That said, Swain—who designed The Redistricting Game and acted as a faculty advisor for the PlayStation3 game, fl0w—suggests “the field of political/activist games is very young. We need some success stories to prove our value because right now political games mostly grab headlines and have little real impact.”
Swain hopes The Redistricting Game, which launched at the recent Games for Change Festival in New York, is one of the success stories that helps push the genre forward.
Such a notion may seem a bit pie in the sky, especially considering The Redistricting Game’s content. According to a press release that preceded the game’s launch, “the game exposes how redistricting works, how it is abused and how it adversely affects democracy. It provides hands-on understanding of the real redistricting process, including drawing district maps and interacting with party bosses, congresspeople, citizen groups and courts. Players directly experience how crafty manipulations of lines can yield skewed victories for either party—effectively allowing politicians to choose their voters instead of voters choosing their politicians.”
Why did Swain make a game about gerrymandering, and why would anyone want to play it? Telling someone how redistricting works and what it means can be cumbersome and hard to grasp, Swain replies. “However, if she could gain an understanding of redistricting by experiencing it via a fact-based interactive system, then she may come to her own conclusions about its ramifications.
“Our goal with The Redistricting Game is to provide an objective look at the phenomenon and let people come to their own conclusions,” he adds. “We don’t side with one political party and we don’t push an agenda. We just want the game to demystify redistricting in a credible way and we want people to have a good time while playing it.”
Another game that hopes to demystify complex issues, impact society and promote change is PeaceMaker, released by Pittsburgh-based ImpactGames in 2006. Started by Eric Brown and Asi Burak while they were students at Carnegie Mellon University, PeaceMaker allows users to play the part of an Israeli prime minister or a Palestinian president and make diplomatic, security and economic decisions for their virtual country of choice.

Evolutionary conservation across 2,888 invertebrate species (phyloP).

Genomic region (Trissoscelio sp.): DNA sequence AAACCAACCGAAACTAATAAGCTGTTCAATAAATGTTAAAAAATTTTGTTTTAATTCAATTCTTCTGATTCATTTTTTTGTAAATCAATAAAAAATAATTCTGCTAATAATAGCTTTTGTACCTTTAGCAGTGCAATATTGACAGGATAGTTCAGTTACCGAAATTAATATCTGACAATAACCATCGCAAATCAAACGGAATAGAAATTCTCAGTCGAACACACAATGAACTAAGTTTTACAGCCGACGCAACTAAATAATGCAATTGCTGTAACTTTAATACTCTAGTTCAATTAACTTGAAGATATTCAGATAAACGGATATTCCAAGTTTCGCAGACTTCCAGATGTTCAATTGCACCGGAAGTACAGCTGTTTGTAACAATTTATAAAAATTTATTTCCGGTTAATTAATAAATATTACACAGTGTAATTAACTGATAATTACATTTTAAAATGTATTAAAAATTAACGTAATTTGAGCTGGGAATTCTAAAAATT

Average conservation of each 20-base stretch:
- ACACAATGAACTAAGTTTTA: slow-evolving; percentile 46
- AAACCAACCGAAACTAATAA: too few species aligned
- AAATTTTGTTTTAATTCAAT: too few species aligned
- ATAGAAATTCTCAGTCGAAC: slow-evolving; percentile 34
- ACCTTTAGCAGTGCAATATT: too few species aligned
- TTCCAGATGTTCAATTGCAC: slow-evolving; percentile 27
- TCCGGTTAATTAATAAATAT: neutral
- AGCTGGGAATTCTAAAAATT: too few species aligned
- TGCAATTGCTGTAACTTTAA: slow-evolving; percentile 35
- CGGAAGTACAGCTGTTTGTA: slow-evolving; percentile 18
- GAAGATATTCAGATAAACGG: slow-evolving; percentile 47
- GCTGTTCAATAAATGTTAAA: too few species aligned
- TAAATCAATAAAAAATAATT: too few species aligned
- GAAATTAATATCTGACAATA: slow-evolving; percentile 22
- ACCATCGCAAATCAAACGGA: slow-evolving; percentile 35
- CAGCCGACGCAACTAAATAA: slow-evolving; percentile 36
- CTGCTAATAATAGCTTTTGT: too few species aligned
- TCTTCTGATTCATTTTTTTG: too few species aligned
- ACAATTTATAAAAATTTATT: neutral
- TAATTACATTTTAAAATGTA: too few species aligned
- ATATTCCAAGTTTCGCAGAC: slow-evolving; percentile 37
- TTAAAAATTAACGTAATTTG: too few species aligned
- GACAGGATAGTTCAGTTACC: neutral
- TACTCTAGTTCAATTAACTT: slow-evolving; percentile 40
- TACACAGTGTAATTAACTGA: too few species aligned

Although Brown and Burak hoped their game would make an impression on the general public, they also hoped it would influence their peers in the mainstream game development community. “We really wanted to drive the industry,” says Brown, the founder and former co-manager of Issue Design Build in Seattle. “We wanted to make something that compares to the role documentaries play in the movie industry.”
“The demographic of gamers historically is 12- to 18-year-old boys,” he adds, “which has grown as that generation got older. In our minds, there is a group within that community that is interested in something with a bit more meaning, a little more depth. We wanted to show them you can produce a game that is just as engaging as anything out there, but also has a positive message and influence.”
Brown says he and Burak chose to make a video game about the Israeli-Palestinian conflict because “games are really good at putting people in the shoes of someone else—something you can’t always do with something like a news article. Games can empower people to interact with an environment, and they can contextualize events in time.”
Seggerman agrees. “Games can help people put themselves in perspectives otherwise unavailable to them. They can let people exhibit behaviors or try roles they’ve never tried before.”
Likewise, she says, “games are fantastic at allowing players to explore complex, interrelated issues and fiddle with those issues to see how they affect each other.” Global conflicts and even environmental issues are especially worthwhile topics for serious games, Seggerman adds, “because you can’t really look at one aspect of global warming, for instance, without looking at a myriad of other aspects.”
Headline-grabbing subjects like global warming or third-world poverty (as seen in the popular Ayiti: The Cost of Life) aren’t the only ones tackled in serious games. Some of the genre’s most captivating offerings take on topics that are a bit further from the limelight.